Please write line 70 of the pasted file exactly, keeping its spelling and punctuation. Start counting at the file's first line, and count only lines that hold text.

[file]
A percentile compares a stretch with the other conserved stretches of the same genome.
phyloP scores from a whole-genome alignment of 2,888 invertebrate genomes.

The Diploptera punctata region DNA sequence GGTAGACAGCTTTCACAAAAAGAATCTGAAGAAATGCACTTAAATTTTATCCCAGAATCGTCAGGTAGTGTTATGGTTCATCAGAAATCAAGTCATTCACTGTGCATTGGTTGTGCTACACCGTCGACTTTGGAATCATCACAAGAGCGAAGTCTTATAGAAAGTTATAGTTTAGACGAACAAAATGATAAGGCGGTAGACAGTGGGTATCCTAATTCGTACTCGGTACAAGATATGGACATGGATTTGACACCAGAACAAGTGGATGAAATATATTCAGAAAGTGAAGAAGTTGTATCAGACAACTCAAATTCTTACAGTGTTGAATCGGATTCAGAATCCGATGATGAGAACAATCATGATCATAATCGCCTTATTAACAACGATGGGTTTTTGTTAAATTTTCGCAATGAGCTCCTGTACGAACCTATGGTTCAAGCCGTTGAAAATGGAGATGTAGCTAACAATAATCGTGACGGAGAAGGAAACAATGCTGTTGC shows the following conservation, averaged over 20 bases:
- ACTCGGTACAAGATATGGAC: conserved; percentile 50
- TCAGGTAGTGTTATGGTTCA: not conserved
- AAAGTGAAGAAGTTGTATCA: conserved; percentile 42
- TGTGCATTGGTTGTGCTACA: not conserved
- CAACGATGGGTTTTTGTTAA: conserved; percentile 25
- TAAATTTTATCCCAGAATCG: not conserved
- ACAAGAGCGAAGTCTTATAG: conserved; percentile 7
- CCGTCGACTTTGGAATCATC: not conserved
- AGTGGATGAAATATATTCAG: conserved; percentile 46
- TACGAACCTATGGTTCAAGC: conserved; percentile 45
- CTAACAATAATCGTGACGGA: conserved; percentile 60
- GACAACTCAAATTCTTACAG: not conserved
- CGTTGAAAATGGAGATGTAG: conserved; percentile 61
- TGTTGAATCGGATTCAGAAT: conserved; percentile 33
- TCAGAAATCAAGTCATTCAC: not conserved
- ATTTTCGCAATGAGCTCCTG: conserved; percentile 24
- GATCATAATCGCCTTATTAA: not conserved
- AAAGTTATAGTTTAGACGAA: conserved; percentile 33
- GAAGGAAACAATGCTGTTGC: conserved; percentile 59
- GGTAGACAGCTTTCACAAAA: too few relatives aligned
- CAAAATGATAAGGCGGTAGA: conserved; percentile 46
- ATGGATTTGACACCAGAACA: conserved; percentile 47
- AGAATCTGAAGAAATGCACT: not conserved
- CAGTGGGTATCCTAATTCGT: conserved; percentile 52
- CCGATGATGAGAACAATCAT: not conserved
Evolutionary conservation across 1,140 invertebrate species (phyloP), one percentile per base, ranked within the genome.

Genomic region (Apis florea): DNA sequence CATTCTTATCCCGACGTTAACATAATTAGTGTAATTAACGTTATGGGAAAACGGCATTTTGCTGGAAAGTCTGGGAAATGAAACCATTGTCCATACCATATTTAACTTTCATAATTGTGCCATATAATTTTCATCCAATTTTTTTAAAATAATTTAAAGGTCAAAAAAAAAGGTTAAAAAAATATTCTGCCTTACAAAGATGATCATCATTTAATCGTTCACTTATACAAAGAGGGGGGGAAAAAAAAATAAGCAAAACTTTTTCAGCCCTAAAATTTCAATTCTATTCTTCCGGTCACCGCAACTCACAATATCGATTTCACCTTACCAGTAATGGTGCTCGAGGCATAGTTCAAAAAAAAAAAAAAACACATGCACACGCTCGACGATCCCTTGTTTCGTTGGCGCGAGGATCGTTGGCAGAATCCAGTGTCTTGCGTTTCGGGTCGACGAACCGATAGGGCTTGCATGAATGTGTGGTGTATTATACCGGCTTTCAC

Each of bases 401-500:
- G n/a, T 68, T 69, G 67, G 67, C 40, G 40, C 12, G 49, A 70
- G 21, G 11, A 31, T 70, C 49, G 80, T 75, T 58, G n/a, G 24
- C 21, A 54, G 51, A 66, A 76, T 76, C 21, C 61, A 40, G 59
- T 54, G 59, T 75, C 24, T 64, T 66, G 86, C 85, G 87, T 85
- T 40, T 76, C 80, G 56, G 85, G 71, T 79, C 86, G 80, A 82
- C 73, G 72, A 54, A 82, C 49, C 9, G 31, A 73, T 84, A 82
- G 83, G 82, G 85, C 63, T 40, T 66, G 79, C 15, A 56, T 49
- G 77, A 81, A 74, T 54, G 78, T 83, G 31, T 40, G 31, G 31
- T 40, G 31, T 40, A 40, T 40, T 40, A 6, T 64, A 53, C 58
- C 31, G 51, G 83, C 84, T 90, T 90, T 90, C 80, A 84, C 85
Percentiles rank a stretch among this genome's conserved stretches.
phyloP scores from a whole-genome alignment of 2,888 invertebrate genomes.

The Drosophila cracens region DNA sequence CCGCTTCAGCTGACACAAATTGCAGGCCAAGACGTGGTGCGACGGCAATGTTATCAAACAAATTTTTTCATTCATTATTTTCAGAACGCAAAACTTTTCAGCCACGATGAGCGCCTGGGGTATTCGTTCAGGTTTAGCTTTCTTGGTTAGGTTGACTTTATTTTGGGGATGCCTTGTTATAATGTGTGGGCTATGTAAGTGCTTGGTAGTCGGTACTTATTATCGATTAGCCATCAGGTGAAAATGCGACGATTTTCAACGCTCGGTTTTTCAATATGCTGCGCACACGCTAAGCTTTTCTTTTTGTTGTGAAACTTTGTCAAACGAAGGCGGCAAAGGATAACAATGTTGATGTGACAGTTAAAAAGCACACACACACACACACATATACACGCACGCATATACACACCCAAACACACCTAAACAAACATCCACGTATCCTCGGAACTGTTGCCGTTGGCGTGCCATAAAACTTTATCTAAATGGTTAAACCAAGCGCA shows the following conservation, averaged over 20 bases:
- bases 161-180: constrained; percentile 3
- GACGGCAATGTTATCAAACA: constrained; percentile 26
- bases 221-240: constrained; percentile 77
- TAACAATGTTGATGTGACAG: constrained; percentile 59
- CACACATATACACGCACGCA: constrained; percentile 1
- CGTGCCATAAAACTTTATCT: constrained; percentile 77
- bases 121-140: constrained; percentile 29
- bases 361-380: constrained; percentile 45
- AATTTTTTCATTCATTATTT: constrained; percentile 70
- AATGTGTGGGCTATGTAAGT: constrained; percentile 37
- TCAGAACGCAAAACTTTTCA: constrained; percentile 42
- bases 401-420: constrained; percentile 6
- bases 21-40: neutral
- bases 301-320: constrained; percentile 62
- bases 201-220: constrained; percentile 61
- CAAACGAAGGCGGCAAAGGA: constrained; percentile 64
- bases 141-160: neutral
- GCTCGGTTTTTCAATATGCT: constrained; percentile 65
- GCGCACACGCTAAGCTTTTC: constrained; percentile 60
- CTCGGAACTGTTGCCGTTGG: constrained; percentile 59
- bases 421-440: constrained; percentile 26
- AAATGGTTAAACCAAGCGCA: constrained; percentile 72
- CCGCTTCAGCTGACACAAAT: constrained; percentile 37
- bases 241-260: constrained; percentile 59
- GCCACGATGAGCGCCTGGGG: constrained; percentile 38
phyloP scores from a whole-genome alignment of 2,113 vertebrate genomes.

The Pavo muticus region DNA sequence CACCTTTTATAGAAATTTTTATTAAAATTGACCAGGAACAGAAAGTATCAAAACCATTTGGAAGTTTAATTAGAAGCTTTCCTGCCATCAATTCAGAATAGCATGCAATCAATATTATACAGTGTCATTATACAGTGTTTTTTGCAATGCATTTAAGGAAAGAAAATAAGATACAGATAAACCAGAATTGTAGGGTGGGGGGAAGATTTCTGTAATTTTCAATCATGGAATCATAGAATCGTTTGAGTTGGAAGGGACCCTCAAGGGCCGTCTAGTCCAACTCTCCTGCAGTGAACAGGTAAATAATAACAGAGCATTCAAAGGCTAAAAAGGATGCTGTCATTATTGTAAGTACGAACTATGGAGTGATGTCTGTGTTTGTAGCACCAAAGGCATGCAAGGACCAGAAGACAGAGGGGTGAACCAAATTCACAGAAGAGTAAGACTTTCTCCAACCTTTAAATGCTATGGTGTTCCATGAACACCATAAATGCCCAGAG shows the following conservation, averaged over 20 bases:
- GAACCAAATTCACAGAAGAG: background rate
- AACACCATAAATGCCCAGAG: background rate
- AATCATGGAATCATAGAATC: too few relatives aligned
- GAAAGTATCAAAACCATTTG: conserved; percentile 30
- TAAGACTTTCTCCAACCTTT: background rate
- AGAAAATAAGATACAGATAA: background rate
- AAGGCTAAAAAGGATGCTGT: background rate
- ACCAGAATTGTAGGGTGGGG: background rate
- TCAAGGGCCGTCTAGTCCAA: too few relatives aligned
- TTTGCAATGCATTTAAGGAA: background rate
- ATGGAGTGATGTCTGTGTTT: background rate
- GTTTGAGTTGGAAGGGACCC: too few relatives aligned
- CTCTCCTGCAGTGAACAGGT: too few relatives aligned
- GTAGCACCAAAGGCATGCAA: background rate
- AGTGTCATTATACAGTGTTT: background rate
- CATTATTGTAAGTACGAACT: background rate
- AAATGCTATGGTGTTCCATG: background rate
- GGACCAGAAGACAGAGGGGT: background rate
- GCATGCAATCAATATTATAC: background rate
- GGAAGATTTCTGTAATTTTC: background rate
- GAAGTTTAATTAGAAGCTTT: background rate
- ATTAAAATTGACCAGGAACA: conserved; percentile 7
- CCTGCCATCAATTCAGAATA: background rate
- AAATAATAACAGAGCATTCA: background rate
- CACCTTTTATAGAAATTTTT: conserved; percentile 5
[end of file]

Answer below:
phyloP scores from a whole-genome alignment of 2,113 vertebrate genomes.